You may have to reserve a time to see Delicate Arch, but is such a system really the best way to rescue Arches from adventure-killing congestion?

(Chris Detrick | The Salt Lake Tribune) Visitors take pictures and hike around Delicate Arch in Arches National Park on Saturday, March 5, 2016.

You may not need a reservation to tour Arches National Park — yet — but visitors should resign themselves to advance planning if they want to experience the southern Utah park’s sandstone wonders without being stuck in their cars.

With its final decision a few months a way, the National Park Service has proposed a timed-entry reservation system to address the ever-increasing traffic snarls that are forcing visitors to wait in long lines at the park’s south entry on U.S. Highway 191 and “orbit” parking areas at choice destinations while waiting for spaces to open.

Critics counter that a reservation requirement could knock down visitation by as much as 37 percent on peak days, taking a big bite out of the area’s tourism economy.

Moab businessman Michael Liss is threatening to take the federal government to court, arguing a park reservation system could discourage international visitation. He and others, including Utah Gov. Gary Herbert, say there are better options, perhaps paving new entry roads and providing shuttles, although everyone agrees crowding needs to be addressed — and soon.

The goal of reservations is to spread visitation out over the course of the day and the week, not to reduce overall numbers or turn away people, according to Arches Superintendent Kate Cannon. She urges guests to visit early in the morning or later in the day to beat both the heat and the crowds this summer.

“Also, come earlier or later in the season, which can be much better than July and much less used,” she said. “There’s lots of time and space available at Arches. There’s room for growth, provided we get people to move to under-capacity times of day and season.”

As has been seen at Utah’s other parks, Arches’ visitation has skyrocketed in recent years and now tops 1.6 million annually. The park has one road, funneling most visitors to three major attractions: Devils Garden, Windows and iconic Delicate Arch. A reservation is already required for the Fiery Furnace, which features a hike though a maze of sandstone fins.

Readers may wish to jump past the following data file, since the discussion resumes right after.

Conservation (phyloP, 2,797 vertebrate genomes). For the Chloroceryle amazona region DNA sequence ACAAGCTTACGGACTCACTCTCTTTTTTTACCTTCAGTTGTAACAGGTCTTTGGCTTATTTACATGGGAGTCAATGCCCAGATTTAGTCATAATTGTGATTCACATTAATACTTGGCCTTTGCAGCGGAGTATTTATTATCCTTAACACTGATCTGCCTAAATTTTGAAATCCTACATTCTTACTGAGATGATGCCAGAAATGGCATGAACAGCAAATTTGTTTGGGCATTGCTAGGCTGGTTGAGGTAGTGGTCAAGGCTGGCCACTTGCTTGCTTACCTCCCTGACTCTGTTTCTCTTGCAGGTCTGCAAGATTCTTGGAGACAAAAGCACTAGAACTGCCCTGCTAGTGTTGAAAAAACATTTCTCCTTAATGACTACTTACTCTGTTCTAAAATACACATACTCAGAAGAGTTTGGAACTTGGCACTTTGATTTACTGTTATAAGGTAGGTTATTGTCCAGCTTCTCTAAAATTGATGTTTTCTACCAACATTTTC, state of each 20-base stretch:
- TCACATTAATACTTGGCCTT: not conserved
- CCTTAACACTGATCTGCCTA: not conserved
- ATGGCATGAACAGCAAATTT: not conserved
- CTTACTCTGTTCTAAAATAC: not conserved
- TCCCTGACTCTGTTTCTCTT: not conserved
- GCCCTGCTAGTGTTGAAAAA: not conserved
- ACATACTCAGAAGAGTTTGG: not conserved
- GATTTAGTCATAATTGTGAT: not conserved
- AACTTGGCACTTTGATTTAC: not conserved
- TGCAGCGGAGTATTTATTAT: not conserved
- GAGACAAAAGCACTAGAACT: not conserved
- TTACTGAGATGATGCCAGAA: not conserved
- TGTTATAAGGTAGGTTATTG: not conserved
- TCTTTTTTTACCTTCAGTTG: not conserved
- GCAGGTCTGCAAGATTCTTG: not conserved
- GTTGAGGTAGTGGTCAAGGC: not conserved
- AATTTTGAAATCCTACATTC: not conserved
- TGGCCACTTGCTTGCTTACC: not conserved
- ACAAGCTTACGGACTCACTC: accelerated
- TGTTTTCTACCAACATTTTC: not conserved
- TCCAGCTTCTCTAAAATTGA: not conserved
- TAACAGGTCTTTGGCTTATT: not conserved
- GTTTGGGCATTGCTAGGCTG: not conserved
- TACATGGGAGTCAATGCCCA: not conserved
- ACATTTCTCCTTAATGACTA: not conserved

Liss contends congestion is built into the park’s design. The best solution, he argues in a recent Salt Lake Tribune op-ed, would be to redesign Arches to spread people out into less-visited features in the 76,000-acre park and provide transit.

Through the years, the park has examined various ways to manage congestion and has concluded that reservations would be the best solution — despite misgivings from business and political leaders. The park service released a draft environmental assessment last year and fielded 400 public comments. A final assessment is expected this fall.

Dropped from consideration were a shuttle system — similar to the one used in Zion National Park — and opening new access roads into the park from the west and the north, but Herbert would like these ideas to get another look.

Here are the pros and cons of five ideas for easing Arches' congestion:

(Leah Hogsten | The Salt Lake Tribune) In this 2013 photo, visitors line up to get into Arches National Park.

Timed-entry reservations

The park’s preferred solution would limit the number of entering vehicles to 2,006 between 7 a.m. and 6 p.m. each day during the busy March-through-October season. These visitors would buy their park passes to enter at a particular time and could stay as long as they liked. Off-season guests or those arriving before or after these times would not need reservations.

Pros • Reservations would spread visitation evenly across the day and week. They also would remove the anxiety visitors face when they drive to a popular spot not knowing if they would be able to park.

Cons • This plan would make it hard to spontaneously visit Arches. It could shut out some international visitors who usually come in July and August. To mitigate that concern, the park would set aside some daily passes.

Shuttle system

A vast parking lot would be cleared near the south entrance, where visitors would leave their cars. Buses then would ferry them to key attractions and the visitor center. The Zion system, initiated 20 years ago, is now integrated with transit through nearby Springdale and is mandatory for those entering Zion Canyon for much of the year.